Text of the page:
Davis residents to decide on fate of project in June
On Feb. 6, Davis City Council discussed the Nishi Student Housing project, a proposed housing plan for 700 apartment units on the field between the I-80 highway and Old Davis Road.
A smaller, broader Nishi project was proposed two years ago but was shot down by voters, losing by a margin of 600 votes. This new Nishi proposal, nicknamed “Nishi 2.0” by the council and news outlets, focuses on providing housing for Davis students in particular, rather than providing for residents and families.
At the meeting, the council came to a unanimous 5-0 decision to place the new proposal onto the June ballot, marking a small victory for Nishi 2.0.
“They listened,” said Don Gibson, the chair of the Graduate Student Association-ASUCD Joint Housing Task Force, at the Feb. 6 meeting. “They listened to what the biggest needs are: housing. Fundamentally, this project is far better for the student community than what was proposed two years ago […] This is exactly what our students need: close to campus, close to downtown, affordable and inclusive units. Hopefully this and Lincoln 40 will set a new standard for housing in Davis.”
Dozens of Davis students and residents attended the meeting, declaring support for the new project and urging the council to place it on the ballot. The student housing crisis Davis has been facing for the last few years has affected students and residents alike, as apartment vacancy levels have dipped alongside an increase in prices.
Developers seem confident that pushing Nishi 2.0 through will not only help combat the housing crisis by offering students affordable, convenient housing, but also offer the city some much-needed economic development and growth.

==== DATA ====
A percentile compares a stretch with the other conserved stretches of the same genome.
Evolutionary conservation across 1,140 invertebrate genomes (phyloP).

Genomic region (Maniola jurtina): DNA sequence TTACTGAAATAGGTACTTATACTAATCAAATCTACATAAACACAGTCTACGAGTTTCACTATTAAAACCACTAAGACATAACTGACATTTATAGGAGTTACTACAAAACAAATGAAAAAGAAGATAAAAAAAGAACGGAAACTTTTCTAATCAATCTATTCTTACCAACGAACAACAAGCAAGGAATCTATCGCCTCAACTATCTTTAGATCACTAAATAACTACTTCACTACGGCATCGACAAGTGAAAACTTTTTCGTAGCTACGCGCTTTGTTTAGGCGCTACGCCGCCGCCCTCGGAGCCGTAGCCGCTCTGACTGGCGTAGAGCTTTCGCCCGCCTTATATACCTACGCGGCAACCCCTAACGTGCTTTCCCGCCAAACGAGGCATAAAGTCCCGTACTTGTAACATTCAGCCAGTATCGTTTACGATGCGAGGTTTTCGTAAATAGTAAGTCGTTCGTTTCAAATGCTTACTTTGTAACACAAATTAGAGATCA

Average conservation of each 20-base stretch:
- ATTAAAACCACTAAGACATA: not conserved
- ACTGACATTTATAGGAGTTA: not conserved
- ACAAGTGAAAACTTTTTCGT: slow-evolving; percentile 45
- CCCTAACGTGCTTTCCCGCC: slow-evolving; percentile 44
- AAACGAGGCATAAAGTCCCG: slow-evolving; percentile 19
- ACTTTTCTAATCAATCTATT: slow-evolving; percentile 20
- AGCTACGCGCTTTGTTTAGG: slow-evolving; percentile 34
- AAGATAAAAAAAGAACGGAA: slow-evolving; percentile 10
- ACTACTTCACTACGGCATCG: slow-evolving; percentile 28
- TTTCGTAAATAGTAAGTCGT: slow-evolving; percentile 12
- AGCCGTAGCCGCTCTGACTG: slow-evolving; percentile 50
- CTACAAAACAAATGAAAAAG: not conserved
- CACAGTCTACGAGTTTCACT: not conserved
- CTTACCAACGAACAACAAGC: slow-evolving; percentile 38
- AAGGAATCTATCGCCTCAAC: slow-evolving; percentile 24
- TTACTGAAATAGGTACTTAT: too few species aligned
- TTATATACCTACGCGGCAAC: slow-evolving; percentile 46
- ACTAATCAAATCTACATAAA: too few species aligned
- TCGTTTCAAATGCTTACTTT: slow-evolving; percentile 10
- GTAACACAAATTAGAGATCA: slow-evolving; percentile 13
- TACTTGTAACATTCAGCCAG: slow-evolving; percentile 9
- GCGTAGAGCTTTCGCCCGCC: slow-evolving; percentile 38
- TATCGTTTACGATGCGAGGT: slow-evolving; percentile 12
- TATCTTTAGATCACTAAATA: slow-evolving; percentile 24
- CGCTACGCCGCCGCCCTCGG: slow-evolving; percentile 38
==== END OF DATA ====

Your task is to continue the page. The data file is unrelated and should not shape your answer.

“With the first project, we lost everything,” said John Whitcombe, the founder of Tandem Properties, the development firm proposing and helming the Nishi Project. “And so now we’ve come back with a new project that is focused — at this point — on student housing. And that’s where we’re at because that’s what we know best, and that includes 700 apartment units — or 2,200 beds — and we have an inclusionary affordable housing program that starts at $400 a month, and other units go to $673 a month for a substantial 15 percent of the project.”
Because the Nishi project lies outside city limits, the council cannot directly approve the project for construction. Davis residents will vote on the proposal in June after City Council’s approval. The project needs a majority vote of 51 percent in order for developers to move forward and begin construction.
Developers and council members are optimistic about the vote and the future of the project. Previous contention against the project involved potential traffic and environmental impacts. Mayor Pro Tempore Brett Lee is confident that these effects will be mitigated by a proposed underpass that would directly connect Nishi 2.0 to campus and that the benefits of the project far outweigh the possible downsides.
“There’s a lot of positives and very few negatives,” Lee said. “I think Nishi 2.0 is just more focused on helping us address the student housing shortage. We don’t have to worry about impact on the Richard-Olive intersection with this project, and it’s all student-oriented in terms of placement, so I’m happy to support 2.0. […] I’m optimistic.”
The final day to register to vote in the June election will be May 21, which is 15 days before the general municipal election on June 5. California residents can register to vote on the California Secretary of State’s website.
Written by: Ahash Francis — email@example.com